You would be amazed by how many development proposals have inadequate or no contingency, claims QS



Last week, Development Finance Today teamed up with Adair and FRP Restructuring Advisory in a live event to discuss what to do when things go wrong in development and how to avoid the pitfalls.

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As part of its weekly virtual roundtable series, Medianett’s editor Beth Fisher – along with Richard Payne, director of project monitoring at Adair, and Phil Reynolds, partner at FRP Restructuring Advisory — hosted an hour-long debate on what developers should be preparing and including in their proposals when seeking funding for their schemes; the key issues to look out for in development contracts before and at the end of a development loan; and what legal complexities developers should be aware of if they need to secure additional funding.

The panel also included John King, senior lending manager at Commercial Acceptances; Alexander Pelopidas, partner at Rosling King; and Trevor McClymont, development director and head of residential development at Ktesius Projects Limited.

Despite current high levels of liquidity in the market, there are elements that developers now need to include in their proposals that they might not have had to 18 months ago. Phil highlighted the requirement for a robust and credible proposal with a realistic timeline and appropriate contingencies in place for cost inflation, material delays and staffing issues.  

“I want to see that developers have thought of those issues and have factored them into the proposal,” he said. “The more that’s included, the more confident I am to say to the lender that it looks like a robust proposal to lend on.” 

He added that sometimes the quality of proposals is “really poor” and developers don’t help themselves. “A lot of the time, we see what almost looks like cut-and-paste proposals — [as if] they’ve changed the name on the top of the one they’ve done before and re-submitted it.” 

John agreed that, in the SME developer space, the quality is “variable”. He referenced that a good builder may not be as knowledgeable when it comes to the paperwork. “When someone turns up and asks for build costs, programme and your documents, they look at you with a blank face,” he divulged. “On the other hand, you’ve got people who are fantastic at the paperwork side and can’t really build!”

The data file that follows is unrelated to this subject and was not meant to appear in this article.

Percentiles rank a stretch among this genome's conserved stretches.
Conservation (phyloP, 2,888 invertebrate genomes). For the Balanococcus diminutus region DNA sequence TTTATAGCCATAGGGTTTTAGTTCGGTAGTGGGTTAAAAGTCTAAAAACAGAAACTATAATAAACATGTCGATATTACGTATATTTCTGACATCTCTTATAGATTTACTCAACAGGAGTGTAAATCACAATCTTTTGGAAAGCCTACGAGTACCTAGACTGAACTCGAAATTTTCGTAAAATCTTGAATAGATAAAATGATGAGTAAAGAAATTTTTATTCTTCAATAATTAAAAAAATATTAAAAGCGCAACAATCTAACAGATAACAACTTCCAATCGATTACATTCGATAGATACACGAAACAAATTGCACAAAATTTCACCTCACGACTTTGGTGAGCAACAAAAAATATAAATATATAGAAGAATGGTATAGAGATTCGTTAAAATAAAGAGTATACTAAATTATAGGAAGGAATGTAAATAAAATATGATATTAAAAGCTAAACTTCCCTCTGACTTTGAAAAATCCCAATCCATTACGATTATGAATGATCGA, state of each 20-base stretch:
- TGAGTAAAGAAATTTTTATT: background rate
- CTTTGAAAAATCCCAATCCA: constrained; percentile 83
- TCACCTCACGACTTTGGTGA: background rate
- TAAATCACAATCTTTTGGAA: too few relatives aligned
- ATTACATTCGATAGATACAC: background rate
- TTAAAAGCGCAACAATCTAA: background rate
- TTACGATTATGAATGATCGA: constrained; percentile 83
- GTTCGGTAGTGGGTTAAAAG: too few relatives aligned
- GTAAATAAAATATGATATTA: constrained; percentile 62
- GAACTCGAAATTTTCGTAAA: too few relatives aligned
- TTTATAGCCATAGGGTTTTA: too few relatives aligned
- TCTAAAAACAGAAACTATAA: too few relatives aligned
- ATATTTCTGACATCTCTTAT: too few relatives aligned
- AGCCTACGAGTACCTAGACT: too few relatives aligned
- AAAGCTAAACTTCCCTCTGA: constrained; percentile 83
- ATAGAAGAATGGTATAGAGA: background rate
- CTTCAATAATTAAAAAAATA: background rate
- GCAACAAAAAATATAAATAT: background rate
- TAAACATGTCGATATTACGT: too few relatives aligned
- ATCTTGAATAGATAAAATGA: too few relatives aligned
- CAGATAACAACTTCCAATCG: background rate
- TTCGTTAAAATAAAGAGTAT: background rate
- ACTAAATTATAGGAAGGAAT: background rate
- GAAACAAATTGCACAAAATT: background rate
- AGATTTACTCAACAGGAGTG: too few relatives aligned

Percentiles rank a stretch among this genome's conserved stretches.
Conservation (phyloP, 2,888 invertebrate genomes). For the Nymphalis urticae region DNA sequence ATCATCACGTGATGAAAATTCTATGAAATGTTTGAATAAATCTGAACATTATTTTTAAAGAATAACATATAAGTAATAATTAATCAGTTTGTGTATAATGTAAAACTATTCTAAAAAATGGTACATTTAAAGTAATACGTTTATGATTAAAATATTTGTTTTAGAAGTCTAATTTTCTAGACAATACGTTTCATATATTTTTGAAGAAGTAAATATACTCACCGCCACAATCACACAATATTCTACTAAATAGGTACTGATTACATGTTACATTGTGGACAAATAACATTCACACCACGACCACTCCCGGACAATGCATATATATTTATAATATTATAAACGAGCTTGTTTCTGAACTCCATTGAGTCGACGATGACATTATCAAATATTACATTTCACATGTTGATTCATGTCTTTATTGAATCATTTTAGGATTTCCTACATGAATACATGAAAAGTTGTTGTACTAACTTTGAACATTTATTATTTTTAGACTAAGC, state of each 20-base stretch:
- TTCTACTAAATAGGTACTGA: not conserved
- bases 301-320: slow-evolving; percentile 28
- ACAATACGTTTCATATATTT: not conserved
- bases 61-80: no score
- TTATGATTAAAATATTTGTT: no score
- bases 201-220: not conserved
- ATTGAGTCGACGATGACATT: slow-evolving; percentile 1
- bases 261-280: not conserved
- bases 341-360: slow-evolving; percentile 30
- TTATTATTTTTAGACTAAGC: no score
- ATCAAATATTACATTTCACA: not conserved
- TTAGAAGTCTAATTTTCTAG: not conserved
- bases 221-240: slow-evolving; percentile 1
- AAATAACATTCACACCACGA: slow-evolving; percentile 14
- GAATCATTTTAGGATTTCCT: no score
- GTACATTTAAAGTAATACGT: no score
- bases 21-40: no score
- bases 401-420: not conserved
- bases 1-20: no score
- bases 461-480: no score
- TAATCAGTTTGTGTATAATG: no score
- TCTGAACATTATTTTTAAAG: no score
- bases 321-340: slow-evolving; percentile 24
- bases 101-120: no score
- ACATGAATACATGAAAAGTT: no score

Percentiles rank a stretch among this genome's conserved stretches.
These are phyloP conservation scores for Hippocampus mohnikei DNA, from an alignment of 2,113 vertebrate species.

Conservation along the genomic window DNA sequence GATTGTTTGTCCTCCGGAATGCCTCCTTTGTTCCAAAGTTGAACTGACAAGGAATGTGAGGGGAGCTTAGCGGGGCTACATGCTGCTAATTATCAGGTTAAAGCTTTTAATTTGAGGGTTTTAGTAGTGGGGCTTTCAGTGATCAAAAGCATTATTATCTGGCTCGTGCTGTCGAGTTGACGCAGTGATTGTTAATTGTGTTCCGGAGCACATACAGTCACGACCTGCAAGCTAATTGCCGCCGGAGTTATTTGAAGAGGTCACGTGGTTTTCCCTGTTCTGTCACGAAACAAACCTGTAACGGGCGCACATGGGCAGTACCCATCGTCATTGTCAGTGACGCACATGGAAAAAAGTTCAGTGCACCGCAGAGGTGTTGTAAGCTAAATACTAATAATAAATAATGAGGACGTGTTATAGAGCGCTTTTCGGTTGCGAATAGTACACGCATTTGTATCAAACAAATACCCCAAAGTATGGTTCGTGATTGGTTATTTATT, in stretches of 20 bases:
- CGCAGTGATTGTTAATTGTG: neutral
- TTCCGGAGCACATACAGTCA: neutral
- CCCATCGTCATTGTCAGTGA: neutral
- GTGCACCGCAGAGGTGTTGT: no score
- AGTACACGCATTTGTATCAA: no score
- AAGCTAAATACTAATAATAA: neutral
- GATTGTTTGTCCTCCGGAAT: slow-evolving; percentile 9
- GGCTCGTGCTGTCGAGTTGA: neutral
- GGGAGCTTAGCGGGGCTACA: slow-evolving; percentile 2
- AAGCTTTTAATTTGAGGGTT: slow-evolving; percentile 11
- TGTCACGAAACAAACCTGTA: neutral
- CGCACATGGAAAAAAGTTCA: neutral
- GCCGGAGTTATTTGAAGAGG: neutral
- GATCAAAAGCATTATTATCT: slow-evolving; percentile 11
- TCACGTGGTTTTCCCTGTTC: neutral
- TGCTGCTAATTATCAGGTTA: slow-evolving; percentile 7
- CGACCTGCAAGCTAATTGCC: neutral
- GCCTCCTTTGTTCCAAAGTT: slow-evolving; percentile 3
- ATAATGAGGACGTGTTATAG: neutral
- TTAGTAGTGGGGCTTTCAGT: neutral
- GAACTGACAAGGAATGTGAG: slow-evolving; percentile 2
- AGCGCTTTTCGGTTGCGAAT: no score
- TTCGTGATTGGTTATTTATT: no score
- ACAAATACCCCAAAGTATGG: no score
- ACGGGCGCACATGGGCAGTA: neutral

Anticipating what the lender is going to ask is key. “You would be amazed how many [proposals] come forward with no or inadequate contingency,” Richard claimed. However, this could be caused by finance providers compensating for this from the start. “Lots of lenders, by default, will build in a 10% contingency, [according to] their own risk margin — and that’s a very sensible approach. They will always have it in the facility, whether the developer wants it or not, and it will still have to work with that 10% contingency assumedly spent.”  

To impress the lender, he says developers should know how they will deal with a scenario if the costs go up, and who will pay for it. “If the developer has all these things lined up in the proposal as to what they are going to do, then that will be an impressive start to something which is invariably not covered until the lender asks the questions.” 

He emphasised the scrutiny on the various insurances at play in a deal, such as the development cover and the PI of the consultants — and the soaring costs of the latter.  

Within the development contract itself, Alexander stated that the main legal pitfalls are around the title, indemnity insurance, right of light, and tax. “These are little things before you even get going that you need to make sure you understand.”

He also talked about being specific on what your liquidated damages are, the step-in rights and collateral warranties, and involving the funder as soon as possible so there are alignments. “The other thing we can't avoid is the impact Covid can have on terms,” he highlighted. “Things like relevant events under the JCT and a right to delay things.” 

Alexander said he is seeing contractors trying to sneak in Covid as something to be used to ask for loss and expense.  He stressed that as we come out the other side of the pandemic, how much a contractor can rely on these things is “questionable”.  

Trevor believes contractors are much more savvy and contends that they have as much legal understanding of the JCT as most lawyers. “They know how far to push the boundaries and when to escalate and retreat. All of this just means that contractors are feeding on developers’ profit.” 

When discussing the use of personal guarantees, Trevor argued that they are a “last-century mechanism” . In addition, he feels that the legal piece traps all the parties and enables conflict to manifest while the work onsite is suffering, and is in dire need of an overhaul. 

“As a sponsor of a project, you’re having to marshal not just resources, but ideas, consultants — you’re having to manage the whole piece. I don’t think developers are given enough credit.” 

The full roundtable can be viewed below.



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